Allowing five runs to the Red Sox on Monday wasn’t ideal, but you better be ready to score when playing a lineup that’s plated a whopping 5.6 per game this season. The Orioles’ AL East title hopes are circling the drain barring three straight wins to conclude the current series, but the offense needs to get on a roll to not only secure a wild card but to try to make some noise in October.

To be fair, the Boston offense hasn’t had an equal all year — the Red Sox have outscored every other AL club by at least 100 runs in 2016 — but the Orioles were at least worthy of being mentioned in the same breath in the first half.

Unfortunately, that feels like a long time ago for Buck Showalter’s club as Boston has begun pulling away.

Bundy dilemma

Monday marked the fourth time in Dylan Bundy’s last seven starts that the right-hander has allowed five earned runs as he took the loss in the 5-2 final.

His 6.62 ERA over his last 34 innings has led many to wonder if he’s tired after eclipsing the 100-inning mark for the first time since his first full professional season in 2012. You can certainly argue that the Orioles are overdoing it with Bundy, but what passes as conventional wisdom in the baseball industry is hardly exact science when it comes to taking care of pitchers’ arms.

The stress of pitching in a pennant race in the major leagues definitely changes the dynamics, but the Orioles originally intended to have Bundy throw around 100 innings in the minor leagues last year before a shoulder injury derailed his season. Does that setback automatically lead to a plan for him to throw even fewer frames a year later, or do you just need to let him go and see what you have at some point?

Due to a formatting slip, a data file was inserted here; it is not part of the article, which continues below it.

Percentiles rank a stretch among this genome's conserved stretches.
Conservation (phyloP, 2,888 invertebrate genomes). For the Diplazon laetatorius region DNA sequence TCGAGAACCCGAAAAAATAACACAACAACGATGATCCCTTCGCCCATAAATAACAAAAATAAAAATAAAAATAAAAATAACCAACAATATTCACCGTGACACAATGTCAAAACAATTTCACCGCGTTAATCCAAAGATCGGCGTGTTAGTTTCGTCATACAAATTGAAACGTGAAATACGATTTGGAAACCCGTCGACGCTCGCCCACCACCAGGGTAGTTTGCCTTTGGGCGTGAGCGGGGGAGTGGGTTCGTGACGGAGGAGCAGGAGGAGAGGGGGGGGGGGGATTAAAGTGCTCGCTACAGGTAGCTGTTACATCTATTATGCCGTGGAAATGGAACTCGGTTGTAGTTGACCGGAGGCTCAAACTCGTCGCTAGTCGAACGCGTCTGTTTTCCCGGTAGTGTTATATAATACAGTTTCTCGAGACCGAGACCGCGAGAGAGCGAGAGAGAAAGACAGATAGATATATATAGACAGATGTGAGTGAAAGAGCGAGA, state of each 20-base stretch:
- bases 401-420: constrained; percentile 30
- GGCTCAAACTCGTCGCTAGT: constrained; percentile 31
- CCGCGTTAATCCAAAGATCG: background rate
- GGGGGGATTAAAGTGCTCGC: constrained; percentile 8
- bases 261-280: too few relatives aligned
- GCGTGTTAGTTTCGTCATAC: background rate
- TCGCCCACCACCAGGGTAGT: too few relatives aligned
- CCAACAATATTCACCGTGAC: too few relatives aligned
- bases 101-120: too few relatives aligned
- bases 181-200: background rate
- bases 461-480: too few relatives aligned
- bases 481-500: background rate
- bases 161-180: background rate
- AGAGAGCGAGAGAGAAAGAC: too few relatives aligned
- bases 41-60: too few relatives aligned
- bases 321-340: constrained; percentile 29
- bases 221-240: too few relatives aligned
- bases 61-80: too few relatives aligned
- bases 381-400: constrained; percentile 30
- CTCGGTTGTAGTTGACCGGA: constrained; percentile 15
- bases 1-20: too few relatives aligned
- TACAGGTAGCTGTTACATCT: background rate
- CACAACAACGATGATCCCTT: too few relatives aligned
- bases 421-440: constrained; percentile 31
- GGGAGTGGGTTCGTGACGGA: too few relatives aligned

Bundy again said after Monday’s game that he feels good physically, and it’s worth noting that his average fastball velocity has been up over his last three starts compared to the lull he went through over five starts starting in mid-August. However, his command has suffered in recent outings as he’s walked 19 batters over his last 29 2/3 innings.

On Monday, he struggled with the feel for his curveball, causing him to shy away from using it and making him too predictable with only the fastball-changeup combination. That was evident when David Ortiz appeared to sit on a changeup and hit a decently-located one for a home run in the fifth.

Yes, Bundy might be tired as the Orioles continue to push him further than anyone would have predicted, but he could just be experiencing the typical struggles of a 23-year-old pitcher with limited experience in the majors.

Other side of attendance question

No matter who’s at fault, the Orioles drawing an announced crowd of just 18,456 for the opener of the biggest series of the year is a shame and not a good look.

It’s easy to blame the fan base — plenty of people are already doing that — but many reasons for the decline in attendance have already been discussed, ranging from the tardiness in sending out season-ticket invoices and a substantial price increase to the elimination of cheaper deals such as Tuesday bargain nights for upper-reserve seats. Anyone who expected a different story for this week’s games hasn’t paid attention to the weeknight attendance woes for even the most intriguing opponents throughout the season.

But what has the organization — not the club on the field, but the business and marketing side — done to try to pack Camden Yards for weeknight games when it was apparent over the summer that this problem wasn’t going away? Where are the weeknight promotions such as discounted tickets, concession specials, or a few more giveaways that have become all but exclusive to weekend games?

If a restaurant with good food is struggling to attract patrons during the week, does management simply stomp their feet and continue to ask why no one is coming there to eat or do they try to do something about it in the form of specials and attractive deals?

Yes, winning should be enough — no one is arguing that this is the best fan base in baseball — but you have to be prepared to try to find other ways to compel people to come to the ballpark on weeknights, especially when they can watch the games on high-definition TV at home every night. If not, maybe you just don’t care all that much to have more people in the ballpark for such important games.